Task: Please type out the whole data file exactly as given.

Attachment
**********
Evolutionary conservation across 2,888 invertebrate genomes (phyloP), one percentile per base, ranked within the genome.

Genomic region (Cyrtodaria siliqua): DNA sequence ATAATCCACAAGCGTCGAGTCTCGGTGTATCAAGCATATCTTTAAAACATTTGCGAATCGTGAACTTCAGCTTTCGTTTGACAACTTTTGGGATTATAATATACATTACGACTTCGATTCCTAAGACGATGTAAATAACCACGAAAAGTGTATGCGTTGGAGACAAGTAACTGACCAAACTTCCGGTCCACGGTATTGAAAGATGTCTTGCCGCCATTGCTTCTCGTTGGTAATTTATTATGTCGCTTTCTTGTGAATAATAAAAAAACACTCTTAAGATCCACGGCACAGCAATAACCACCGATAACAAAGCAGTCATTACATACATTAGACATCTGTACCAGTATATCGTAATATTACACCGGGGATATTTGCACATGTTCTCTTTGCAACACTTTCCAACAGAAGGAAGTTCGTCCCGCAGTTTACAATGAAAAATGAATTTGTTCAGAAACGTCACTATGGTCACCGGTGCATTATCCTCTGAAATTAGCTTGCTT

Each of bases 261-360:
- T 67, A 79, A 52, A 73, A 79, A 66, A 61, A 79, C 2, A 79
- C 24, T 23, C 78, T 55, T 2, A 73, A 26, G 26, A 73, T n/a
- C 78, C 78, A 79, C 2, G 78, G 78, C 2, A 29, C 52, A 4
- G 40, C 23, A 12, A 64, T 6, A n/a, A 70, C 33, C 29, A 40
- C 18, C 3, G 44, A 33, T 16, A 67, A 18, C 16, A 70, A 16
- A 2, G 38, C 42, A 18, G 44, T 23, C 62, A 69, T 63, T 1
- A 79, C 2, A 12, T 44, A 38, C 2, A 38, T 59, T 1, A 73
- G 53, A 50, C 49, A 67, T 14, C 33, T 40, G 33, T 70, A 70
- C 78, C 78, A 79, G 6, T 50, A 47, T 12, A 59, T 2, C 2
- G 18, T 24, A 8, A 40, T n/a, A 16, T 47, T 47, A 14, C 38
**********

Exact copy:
Evolutionary conservation across 2,888 invertebrate genomes (phyloP), one percentile per base, ranked within the genome.

Genomic region (Cyrtodaria siliqua): DNA sequence ATAATCCACAAGCGTCGAGTCTCGGTGTATCAAGCATATCTTTAAAACATTTGCGAATCGTGAACTTCAGCTTTCGTTTGACAACTTTTGGGATTATAATATACATTACGACTTCGATTCCTAAGACGATGTAAATAACCACGAAAAGTGTATGCGTTGGAGACAAGTAACTGACCAAACTTCCGGTCCACGGTATTGAAAGATGTCTTGCCGCCATTGCTTCTCGTTGGTAATTTATTATGTCGCTTTCTTGTGAATAATAAAAAAACACTCTTAAGATCCACGGCACAGCAATAACCACCGATAACAAAGCAGTCATTACATACATTAGACATCTGTACCAGTATATCGTAATATTACACCGGGGATATTTGCACATGTTCTCTTTGCAACACTTTCCAACAGAAGGAAGTTCGTCCCGCAGTTTACAATGAAAAATGAATTTGTTCAGAAACGTCACTATGGTCACCGGTGCATTATCCTCTGAAATTAGCTTGCTT

Each of bases 261-360:
- T 67, A 79, A 52, A 73, A 79, A 66, A 61, A 79, C 2, A 79
- C 24, T 23, C 78, T 55, T 2, A 73, A 26, G 26, A 73, T n/a
- C 78, C 78, A 79, C 2, G 78, G 78, C 2, A 29, C 52, A 4
- G 40, C 23, A 12, A 64, T 6, A n/a, A 70, C 33, C 29, A 40
- C 18, C 3, G 44, A 33, T 16, A 67, A 18, C 16, A 70, A 16
- A 2, G 38, C 42, A 18, G 44, T 23, C 62, A 69, T 63, T 1
- A 79, C 2, A 12, T 44, A 38, C 2, A 38, T 59, T 1, A 73
- G 53, A 50, C 49, A 67, T 14, C 33, T 40, G 33, T 70, A 70
- C 78, C 78, A 79, G 6, T 50, A 47, T 12, A 59, T 2, C 2
- G 18, T 24, A 8, A 40, T n/a, A 16, T 47, T 47, A 14, C 38